Fat has unfairly been given a bad name. Are there unhealthy foods that contain fat? Yes. Does that mean that fat itself is unhealthy, no it doesn’t.
Fat is not itself unhealthy and neither is saturated fat. In fact, eating a low carb, high fat is a very healthy way of living.
In this guide, we look at the evidence to answer a number of questions people have about the health of fat in the diet
Low-fat diet has led to high body fat
There’s reason to believe that the low-fat recommendations that were introduced into the UK in 1983 is a primary reason for why being overweight and obese has become more and more common.
Rather than focusing on cutting out fat or saturated fat, it’s far better to instead cut out highly processed food from your diet.
Highly processed foods include white bread, ready meals, cakes, biscuits and breakfast cereals. Yes, some of these foods contain fat but note that all of these contain highly refined carbohydrate.
Is saturated fat safe to eat?
Saturated fat is safe to eat as long as it comes from healthy, natural foods.
Meat, full fat dairy and nuts are all natural sources of saturated fat and you’re fine to eat these natural foods.
In fact, when a team of researchers from the University of Cambridge ran a review of 72 diet studies to see if saturated fat was worse than unsaturated fat, they found no difference in the risk of heart disease between either type of fat. 
In fact, it seems as though full fat dairy might actually have a preventative effect against developing type 2 diabetes, as the following news stories illustrate:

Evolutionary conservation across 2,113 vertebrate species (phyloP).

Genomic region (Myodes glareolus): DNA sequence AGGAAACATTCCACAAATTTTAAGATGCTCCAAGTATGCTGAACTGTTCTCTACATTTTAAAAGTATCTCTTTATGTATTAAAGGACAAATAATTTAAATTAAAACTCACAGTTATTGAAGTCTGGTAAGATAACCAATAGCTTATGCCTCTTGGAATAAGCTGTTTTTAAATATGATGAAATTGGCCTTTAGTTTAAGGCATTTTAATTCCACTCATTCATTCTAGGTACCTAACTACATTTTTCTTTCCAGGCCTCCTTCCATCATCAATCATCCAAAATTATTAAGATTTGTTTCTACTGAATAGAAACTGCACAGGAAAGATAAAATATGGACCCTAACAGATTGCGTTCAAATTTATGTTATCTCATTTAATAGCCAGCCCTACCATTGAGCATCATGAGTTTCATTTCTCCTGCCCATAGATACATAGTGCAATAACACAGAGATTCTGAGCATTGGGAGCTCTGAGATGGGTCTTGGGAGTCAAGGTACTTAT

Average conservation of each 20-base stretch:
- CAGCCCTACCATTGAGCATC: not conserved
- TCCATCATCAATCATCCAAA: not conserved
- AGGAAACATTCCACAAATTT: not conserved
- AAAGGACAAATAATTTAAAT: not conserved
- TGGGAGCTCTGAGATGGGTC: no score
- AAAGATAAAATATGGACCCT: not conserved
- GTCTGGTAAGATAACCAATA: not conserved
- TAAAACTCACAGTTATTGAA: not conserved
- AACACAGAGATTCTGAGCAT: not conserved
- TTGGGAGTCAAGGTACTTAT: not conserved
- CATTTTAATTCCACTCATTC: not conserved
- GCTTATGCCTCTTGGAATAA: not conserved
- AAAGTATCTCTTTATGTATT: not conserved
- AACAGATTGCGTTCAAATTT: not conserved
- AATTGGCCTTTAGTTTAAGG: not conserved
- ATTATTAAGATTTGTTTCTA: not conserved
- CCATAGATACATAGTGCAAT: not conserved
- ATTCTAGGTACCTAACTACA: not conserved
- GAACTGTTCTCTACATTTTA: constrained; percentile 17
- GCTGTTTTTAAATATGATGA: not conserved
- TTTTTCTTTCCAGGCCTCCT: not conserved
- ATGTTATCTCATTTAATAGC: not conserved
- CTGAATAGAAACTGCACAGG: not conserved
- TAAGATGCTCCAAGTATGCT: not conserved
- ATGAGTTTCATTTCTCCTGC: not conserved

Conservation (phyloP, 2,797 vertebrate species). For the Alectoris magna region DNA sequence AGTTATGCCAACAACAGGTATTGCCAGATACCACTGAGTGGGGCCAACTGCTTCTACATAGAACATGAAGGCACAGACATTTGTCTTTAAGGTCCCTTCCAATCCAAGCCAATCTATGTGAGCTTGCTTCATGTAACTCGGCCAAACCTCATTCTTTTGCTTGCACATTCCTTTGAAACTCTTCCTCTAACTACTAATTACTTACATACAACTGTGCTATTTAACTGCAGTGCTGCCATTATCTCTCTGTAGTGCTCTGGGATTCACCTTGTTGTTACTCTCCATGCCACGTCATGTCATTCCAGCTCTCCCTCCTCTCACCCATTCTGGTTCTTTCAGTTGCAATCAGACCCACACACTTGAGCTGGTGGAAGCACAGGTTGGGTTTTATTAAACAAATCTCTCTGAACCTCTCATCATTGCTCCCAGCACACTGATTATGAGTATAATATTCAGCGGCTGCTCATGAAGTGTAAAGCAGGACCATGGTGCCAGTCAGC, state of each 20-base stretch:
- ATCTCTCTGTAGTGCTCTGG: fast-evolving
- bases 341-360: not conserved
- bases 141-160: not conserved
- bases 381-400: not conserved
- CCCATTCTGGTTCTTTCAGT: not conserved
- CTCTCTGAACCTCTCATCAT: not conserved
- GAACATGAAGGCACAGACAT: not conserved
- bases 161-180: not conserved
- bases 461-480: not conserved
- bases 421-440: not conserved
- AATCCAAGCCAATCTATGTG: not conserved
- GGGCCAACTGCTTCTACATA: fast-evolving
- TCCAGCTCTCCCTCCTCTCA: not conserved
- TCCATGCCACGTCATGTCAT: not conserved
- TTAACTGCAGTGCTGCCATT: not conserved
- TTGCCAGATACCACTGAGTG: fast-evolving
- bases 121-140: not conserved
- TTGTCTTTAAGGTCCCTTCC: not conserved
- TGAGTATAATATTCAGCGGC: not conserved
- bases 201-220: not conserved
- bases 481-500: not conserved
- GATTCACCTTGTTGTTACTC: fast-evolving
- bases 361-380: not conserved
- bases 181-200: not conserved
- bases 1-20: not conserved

- Full-fat dairy consumption could reduce risk of type 2 diabetes
- Eating full fat dairy linked with 23 per cent lower risk of diabetes
Trans fat: the real bad fat
In the review by the University of Cambridge, they did find one type of fat that was responsible for increased risk of heart disease, and that is trans fats.
For trans fats the researchers saw a 16% increased risk of heart disease. 
Trans fats are vegetable oils that have had hydrogen added which allows the vegetable oils to be solid at room temperature. This can extend the shelf life and enhance the texture and flavour of food but has a negative impact on health.
In the UK, food manufacturers do not have to list trans fat content on food packages, which can make it difficult for consumers to know how much exposure to trans fats they have.
The best way to avoid trans fats is to avoid eating highly processed packaged foods.
Fat in food: the good and the bad
|Healthy food with fat||Unhealthy food with fat|
|Full fat dairy||Cakes|
Fat has become guilty by association. Ask someone about fatty foods and they will likely list foods found under the ‘unhealthy food with fat’ column in the table:
This includes French fries, pies, crisps and pizza.
These foods are high in fat but notice that they are also high in carbohydrate too.
The classic unhealthy western diet is unhealthy for a number of reasons. It is high in carbohydrate, sugar and fat whilst low in fibre and nutrition.
So why is this simply called a fatty diet? Why is it fat that got the blame for so many years?
The answer goes back to the 1970s and 1980s when dietary recommendations to reduce fat were introduced in the USA and the UK.
The recommendations were based around scientific studies that were interesting but flawed.
If the guidelines had been introduced today, the scientific evidence used then would not be regarded as strong enough. Yet, we’re still living with government recommendations that stand on this unreliable evidence.
As a result, an ever-growing number of healthcare professionals are calling for these old and unproven dietary recommendations to be re-evaluated